The Health Index
The cervix, or cervix uteri, is the lower part of the uterus. It connects the uterus to the vagina and ends in the cervix (portio), which protrudes into the vagina. At the cervix is the transition area between the mucous membrane of the cervical canal and the mucous membrane that covers the outer parts of the cervix. This area is particularly susceptible to cell changes. If these are malignant, this is called cervical cancer.
What are the causes?
An infection human papilloma viruses (HPV) is a prerequisite for the development of cervical cancer. The viruses are mainly transmitted during sexual intercourse. In most cases, the immune system makes short work of the pathogens and nothing happens.
However, sometimes the viruses survive the immune response and persist in the cells of the cervical mucosa. This can lead to cell changes and in the long term to cancer. Cervical cancer is therefore the rare consequence of an infection. Between the ages of 20 and 34, a so-called Pap test is carried out, in which a smear from the cervix is examined for tissue changes. From the age of 35, a smear test is taken every three to five years (or sooner if you have had an abnormal result before) and is checked for HPV.
If the result is abnormal, the patient will be referred to a specialist clinic for further checks. If cervical cancer is diagnosed, the tumour is surgically removed. In addition to surgery, radiation and/or chemotherapy may be required. The viruses are mainly transmitted during sexual intercourse. Most sexually active women become infected with the virus at least once in their lives. Unprotected sexual intercourse with frequently changing partners considerably increases the risk of infection. Once an HPV infection has occurred, it cannot be completely ruled out that the same virus will re-infect.
What are the symptoms?
The malignant changes in the cervix do not usually cause any symptoms at first. This is why it is important for women aged 20 and over to have the regular check-up at their GP surgery.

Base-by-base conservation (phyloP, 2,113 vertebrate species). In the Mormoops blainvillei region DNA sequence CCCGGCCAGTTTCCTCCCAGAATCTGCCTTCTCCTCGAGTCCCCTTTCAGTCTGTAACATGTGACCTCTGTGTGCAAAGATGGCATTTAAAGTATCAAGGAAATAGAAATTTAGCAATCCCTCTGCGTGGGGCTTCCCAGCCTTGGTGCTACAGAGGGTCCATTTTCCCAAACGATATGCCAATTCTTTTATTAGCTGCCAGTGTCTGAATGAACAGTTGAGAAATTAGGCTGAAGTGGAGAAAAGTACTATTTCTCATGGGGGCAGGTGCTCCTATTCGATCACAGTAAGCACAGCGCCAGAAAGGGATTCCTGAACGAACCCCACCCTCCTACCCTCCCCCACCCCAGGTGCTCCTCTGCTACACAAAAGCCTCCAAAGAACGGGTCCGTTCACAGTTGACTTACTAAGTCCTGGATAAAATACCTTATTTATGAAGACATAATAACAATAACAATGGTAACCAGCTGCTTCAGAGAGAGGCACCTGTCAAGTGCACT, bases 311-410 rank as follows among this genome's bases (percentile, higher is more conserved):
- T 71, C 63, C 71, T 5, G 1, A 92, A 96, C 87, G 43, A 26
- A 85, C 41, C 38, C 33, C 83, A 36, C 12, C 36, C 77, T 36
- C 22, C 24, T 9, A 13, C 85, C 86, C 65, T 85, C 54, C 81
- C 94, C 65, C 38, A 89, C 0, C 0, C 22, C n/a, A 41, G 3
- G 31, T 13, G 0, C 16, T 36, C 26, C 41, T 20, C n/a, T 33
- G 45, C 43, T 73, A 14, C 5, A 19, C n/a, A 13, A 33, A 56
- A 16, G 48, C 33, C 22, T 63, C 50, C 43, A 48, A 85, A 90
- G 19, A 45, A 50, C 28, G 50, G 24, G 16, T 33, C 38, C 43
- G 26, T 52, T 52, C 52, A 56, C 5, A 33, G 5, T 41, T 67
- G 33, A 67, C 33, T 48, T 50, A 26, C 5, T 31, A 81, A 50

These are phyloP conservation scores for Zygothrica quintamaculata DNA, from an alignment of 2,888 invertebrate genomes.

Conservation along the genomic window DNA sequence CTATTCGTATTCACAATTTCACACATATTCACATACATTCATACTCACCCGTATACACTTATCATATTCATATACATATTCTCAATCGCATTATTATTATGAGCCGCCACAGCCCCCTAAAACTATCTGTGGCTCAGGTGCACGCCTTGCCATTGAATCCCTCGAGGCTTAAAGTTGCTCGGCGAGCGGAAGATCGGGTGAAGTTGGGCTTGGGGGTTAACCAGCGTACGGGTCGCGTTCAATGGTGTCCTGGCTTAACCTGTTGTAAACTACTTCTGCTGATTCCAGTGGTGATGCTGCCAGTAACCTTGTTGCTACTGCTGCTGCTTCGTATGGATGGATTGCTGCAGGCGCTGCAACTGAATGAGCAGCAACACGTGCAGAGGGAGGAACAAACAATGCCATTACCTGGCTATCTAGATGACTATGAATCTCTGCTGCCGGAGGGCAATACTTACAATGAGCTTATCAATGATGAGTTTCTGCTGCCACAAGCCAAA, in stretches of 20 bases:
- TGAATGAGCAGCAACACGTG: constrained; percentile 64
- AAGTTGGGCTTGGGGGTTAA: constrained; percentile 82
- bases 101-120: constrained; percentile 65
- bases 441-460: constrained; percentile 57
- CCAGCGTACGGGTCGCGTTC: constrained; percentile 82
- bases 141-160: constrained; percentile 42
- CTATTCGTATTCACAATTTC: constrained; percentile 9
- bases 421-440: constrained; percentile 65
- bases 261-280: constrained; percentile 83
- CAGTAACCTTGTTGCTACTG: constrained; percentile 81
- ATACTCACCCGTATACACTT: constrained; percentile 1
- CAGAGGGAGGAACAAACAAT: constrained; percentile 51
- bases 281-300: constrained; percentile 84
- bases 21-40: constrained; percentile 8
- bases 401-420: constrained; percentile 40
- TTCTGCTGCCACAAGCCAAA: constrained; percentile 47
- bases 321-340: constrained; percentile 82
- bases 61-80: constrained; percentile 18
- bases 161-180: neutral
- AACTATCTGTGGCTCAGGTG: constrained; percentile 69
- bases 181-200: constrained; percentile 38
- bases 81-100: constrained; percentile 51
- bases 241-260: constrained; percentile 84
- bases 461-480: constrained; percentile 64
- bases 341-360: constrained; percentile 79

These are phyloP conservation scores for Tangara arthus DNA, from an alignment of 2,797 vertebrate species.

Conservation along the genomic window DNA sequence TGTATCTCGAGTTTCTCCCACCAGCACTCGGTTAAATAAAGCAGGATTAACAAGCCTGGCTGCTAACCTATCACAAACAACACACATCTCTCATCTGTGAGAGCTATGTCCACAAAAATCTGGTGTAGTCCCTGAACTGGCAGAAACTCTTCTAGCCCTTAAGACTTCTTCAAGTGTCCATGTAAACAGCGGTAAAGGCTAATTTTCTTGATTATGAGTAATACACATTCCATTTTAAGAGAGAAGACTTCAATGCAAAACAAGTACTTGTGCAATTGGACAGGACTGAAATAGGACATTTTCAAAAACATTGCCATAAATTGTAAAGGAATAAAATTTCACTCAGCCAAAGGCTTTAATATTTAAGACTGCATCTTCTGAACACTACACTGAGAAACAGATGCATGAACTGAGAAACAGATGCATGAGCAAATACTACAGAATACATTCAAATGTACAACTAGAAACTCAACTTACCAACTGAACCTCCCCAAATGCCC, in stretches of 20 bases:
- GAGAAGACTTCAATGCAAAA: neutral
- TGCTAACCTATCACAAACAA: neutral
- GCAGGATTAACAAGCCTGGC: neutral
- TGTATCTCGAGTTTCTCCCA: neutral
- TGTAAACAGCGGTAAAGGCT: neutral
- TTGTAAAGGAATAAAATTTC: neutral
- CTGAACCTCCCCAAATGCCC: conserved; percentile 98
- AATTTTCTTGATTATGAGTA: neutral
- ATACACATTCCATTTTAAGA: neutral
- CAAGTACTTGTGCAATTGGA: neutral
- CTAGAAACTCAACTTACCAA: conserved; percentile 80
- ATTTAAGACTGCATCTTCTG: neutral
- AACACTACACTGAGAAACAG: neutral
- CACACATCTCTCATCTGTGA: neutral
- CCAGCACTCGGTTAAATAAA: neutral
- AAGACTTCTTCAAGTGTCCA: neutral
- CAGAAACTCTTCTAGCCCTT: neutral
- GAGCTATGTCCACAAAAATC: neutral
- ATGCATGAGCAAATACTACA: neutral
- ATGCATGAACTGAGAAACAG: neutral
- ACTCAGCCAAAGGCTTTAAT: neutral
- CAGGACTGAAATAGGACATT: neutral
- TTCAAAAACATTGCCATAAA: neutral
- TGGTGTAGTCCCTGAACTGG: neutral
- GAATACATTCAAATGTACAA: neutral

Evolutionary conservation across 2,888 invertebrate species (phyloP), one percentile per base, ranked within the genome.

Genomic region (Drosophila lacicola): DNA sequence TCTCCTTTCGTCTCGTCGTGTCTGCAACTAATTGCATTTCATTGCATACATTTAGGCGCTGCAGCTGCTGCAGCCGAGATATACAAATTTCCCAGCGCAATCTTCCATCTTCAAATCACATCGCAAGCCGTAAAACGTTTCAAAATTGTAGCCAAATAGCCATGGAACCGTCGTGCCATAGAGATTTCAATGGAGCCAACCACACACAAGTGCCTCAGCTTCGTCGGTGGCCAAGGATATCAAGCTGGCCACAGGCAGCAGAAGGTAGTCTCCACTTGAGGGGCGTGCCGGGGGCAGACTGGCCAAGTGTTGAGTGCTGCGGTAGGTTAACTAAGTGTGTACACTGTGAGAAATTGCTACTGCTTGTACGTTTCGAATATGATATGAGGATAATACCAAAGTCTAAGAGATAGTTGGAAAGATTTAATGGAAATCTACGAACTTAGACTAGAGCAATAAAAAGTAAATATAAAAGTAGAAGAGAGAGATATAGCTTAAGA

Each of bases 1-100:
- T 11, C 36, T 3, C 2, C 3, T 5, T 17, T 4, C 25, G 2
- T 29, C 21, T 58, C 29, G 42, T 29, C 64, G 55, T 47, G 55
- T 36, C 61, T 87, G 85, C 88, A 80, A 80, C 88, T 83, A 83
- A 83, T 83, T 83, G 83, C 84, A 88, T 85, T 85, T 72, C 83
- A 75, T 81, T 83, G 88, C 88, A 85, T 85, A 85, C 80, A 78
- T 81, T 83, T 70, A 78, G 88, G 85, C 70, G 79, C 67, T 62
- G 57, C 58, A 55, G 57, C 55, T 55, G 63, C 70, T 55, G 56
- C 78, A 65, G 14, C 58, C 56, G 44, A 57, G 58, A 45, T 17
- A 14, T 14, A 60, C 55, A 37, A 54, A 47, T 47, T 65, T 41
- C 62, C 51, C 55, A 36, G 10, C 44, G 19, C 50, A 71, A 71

Symptoms that can potentially occur with cervical cancer:
Bleeding after sexual intercourse
Bleeding or spotting outside the menstrual cycle
Bloody, often foul-smelling discharge
Pain during sex
Pain in the pelvic area
Although in most cases these symptoms are more likely to be caused by inflammation or hormonal disorders, they should be checked out by a doctor.
How can a nutrition practitioner help?
If you have been diagnosed with cervical cancer and are being treated, your nutrition practitioner will work alongside your medical team. Knowing how, what and when to eat while on cancer treatment can have a considerable impact on how you feel during treatment.
A nutritional approach always depends on the individual case but may focus on diet and lifestyle interventions generally used to prevent or manage inflammation, which may help reduce pain and speed up recovery. A nutrition practitioner will ask questions about your overall health and health history, diet, lifestyle and exercise habits.
They will look at your food diary to see where there may be room for improvement. Your nutrition practitioner may also recommend functional testing. They will then develop a customised diet, supplement and lifestyle plan for you.